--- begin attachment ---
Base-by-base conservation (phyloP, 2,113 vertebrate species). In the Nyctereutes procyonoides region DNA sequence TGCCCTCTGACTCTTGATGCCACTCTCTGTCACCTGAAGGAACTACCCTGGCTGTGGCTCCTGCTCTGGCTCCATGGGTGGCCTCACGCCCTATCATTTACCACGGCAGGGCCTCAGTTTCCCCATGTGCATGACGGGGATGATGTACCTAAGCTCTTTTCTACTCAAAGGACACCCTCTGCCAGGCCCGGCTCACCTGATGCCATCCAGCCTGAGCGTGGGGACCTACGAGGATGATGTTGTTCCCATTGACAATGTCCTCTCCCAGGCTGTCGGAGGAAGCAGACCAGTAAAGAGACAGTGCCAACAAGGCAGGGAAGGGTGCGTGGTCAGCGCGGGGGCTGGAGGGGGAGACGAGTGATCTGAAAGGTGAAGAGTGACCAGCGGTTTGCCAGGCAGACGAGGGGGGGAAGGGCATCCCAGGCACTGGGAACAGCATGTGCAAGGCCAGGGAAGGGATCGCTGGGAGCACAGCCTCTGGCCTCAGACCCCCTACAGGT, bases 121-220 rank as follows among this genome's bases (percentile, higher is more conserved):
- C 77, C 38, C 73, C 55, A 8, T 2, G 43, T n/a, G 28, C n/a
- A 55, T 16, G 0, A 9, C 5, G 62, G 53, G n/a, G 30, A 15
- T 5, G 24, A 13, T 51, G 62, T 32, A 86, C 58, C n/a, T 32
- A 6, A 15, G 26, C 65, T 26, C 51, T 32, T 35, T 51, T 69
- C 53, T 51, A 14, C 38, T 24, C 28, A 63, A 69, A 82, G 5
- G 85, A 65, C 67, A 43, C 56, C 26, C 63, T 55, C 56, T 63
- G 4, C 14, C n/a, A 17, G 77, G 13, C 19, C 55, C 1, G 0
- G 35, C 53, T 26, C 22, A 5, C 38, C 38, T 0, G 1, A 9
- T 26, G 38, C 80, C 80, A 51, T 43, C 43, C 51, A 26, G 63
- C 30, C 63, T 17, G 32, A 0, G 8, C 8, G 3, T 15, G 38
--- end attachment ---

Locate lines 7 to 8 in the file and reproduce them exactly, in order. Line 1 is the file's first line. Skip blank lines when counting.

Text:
- G 85, A 65, C 67, A 43, C 56, C 26, C 63, T 55, C 56, T 63
- G 4, C 14, C n/a, A 17, G 77, G 13, C 19, C 55, C 1, G 0